The food you eat and your menstrual cycle have a complementary relationship. Your diet can affect how your reproductive system functions, while menstruation affects your need and use of micronutrients (i.e. vitamins and minerals).
Age at menarche
Age at menarche, or the age at which you start menstruating, is an important area of study because it’s associated with breast cancer later in life (1, 2). The average age at menarche has decreased over the last fifty years (3), and researchers have suggested that one possible reason for this trend is dietary changes (4–8).
However, studies on the matter are not consistent. One study has linked fat, but not protein, to age at menarche (4), while another has found an association with protein, but not fat (5). Malnourishment may also affect these relationships (6). Furthermore, different types of protein, either from animal or plant sources, may have different relationships with age at menarche (7).
Consumption of sugary drinks, such as soda and fruit drinks, has also been linked to an earlier age at menarche (8). In one study, those who drank at least 1.5 sugar-sweetened beverages per day were more likely to start menstruating than those who drank less than two sugar-sweetened beverages per week (8). Fruit juice, as opposed to fruit drinks (such as Koolaid), was not associated with age at menarche, while fruit drinks and added sugar were associated (8).
Caffeine and type of sweetener may play a role in this relationship (8, 9). A similar study in young girls found that caffeine and aspartame, an artificial sweetener, intake was associated with menarche before age 11 (9).
Scientists are still discussing the best way to do research on age at menarche and diet. For example, some studies have suggested that diet before age 7 may be more important than diet at ages 9 or 10 (7), and scientists are not sure how body mass index (BMI) affects the relationship between diet and menarche (7).
Premenstrual syndrome and calcium
Dietary factors have been repeatedly linked to premenstrual syndrome (PMS). For example, calcium intake is strongly associated with PMS (10–13). In those diagnosed with PMS, calcium supplementation has been shown to decrease the severity of symptoms, such as depression and fatigue (10, 11). Relatedly, one study has shown that those with high calcium intakes may be less likely to develop PMS (12). Calcium may help prevent and reduce symptoms of PMS because calcium affects normal cell behavior and serotonin development, the latter of which affects mood (13).
Calcium is also linked to vitamin D absorption (13), and high vitamin D levels have been associated with decreased risk of the development of PMS (12). Given that many people are deficient in either (or both) vitamin D or calcium (14–17), it is not always clear if the benefits of supplementation are due to fixing deficiencies or some other underlying mechanism. If you are interested in adding more calcium and vitamin D to your diet, consider consuming more dairy products, such as milk and cheese (12), or speak to your healthcare provider about calcium and vitamin D supplementation.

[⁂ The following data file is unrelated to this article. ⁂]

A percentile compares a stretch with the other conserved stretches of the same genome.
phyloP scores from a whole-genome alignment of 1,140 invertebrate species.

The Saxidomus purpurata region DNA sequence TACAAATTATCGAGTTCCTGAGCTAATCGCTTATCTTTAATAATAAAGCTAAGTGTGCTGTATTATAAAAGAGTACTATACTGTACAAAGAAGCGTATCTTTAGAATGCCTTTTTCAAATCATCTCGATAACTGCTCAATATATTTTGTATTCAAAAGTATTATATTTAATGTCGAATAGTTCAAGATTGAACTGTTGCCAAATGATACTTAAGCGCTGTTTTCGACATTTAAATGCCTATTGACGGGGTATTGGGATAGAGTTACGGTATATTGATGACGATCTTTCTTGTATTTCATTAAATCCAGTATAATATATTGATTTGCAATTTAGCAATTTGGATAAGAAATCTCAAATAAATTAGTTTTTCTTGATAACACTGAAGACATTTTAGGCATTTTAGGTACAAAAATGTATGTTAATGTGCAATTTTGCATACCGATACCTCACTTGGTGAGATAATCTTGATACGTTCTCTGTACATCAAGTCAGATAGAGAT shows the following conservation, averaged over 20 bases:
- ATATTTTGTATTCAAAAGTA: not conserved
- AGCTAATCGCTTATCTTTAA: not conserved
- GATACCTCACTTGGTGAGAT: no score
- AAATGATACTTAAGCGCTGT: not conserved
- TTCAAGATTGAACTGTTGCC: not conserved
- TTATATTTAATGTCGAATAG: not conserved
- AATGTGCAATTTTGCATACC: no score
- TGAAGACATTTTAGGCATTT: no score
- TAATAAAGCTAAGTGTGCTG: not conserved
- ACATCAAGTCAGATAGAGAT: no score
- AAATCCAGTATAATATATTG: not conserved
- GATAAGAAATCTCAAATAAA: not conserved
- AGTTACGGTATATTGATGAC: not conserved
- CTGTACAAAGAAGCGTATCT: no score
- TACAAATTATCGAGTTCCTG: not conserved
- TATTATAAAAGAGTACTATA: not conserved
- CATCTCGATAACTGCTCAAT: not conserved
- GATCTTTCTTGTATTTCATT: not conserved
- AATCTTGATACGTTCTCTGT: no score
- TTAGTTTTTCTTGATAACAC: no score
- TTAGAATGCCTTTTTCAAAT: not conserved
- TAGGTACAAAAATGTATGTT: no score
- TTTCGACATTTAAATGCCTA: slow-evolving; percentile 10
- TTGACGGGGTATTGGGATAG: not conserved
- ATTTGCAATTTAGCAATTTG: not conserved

Menstruation and iron
It is possible for your cycle to affect the nutrient levels in your body. Specifically, menstruation lowers the amount of iron in your body (18). Iron is of particular concern for menstruating people as approximately 30% of premenopausal women are iron deficient (19), and the levels of iron deficiency are much higher in young females as compared to young males (20). Iron deficiency and iron deficiency anemia develop in menstruating people for many reasons. For example, those who experience heavy menstrual flow are at greater risk of iron deficiency, as are those with a vegetarian or vegan diet (19).
Vegetarians and vegans are at greater risk of iron deficiency due to the type of iron they consume (18, 21). There are two forms of dietary iron — heme (or haem) and non-heme (non-haem) (18, 19). Heme iron is found in meat and fish products, whereas non-heme iron is found in both plant and animal products (18, 21). Heme iron is more bioavailable than non-heme iron, meaning that your body can better use heme iron than non-heme (18, 21). This means that a person can consume the same amount of iron from food, but depending on the types of food, they may not have as much useable iron in their body (22). One study found that women placed on a high vegetable, low meat/fish diet had 32% less serum ferritin (a biomarker for iron in the blood) as compared to women placed on a high meat/fish diet after 20 weeks. These women consumed the same amount of iron but not the same type, which shows that iron levels in the blood are responsive to iron type, not just amount (23).
If you’re feeling tired, weak, and/or having trouble concentrating (19) during menstruation or otherwise, you may want to consider speaking with your healthcare provider to see if you are iron deficient. To help prevent iron deficiency during menstruation, consider adding more meat and fish, particularly red meat, to your diet during your period (18). If you are vegetarian, vegan, or otherwise unable to eat meat or fish, consider speaking with a healthcare provider about alternative dietary approaches, such as adjusting your calcium, soy and vitamin C levels during your period, to help manage a potential iron deficiency (23).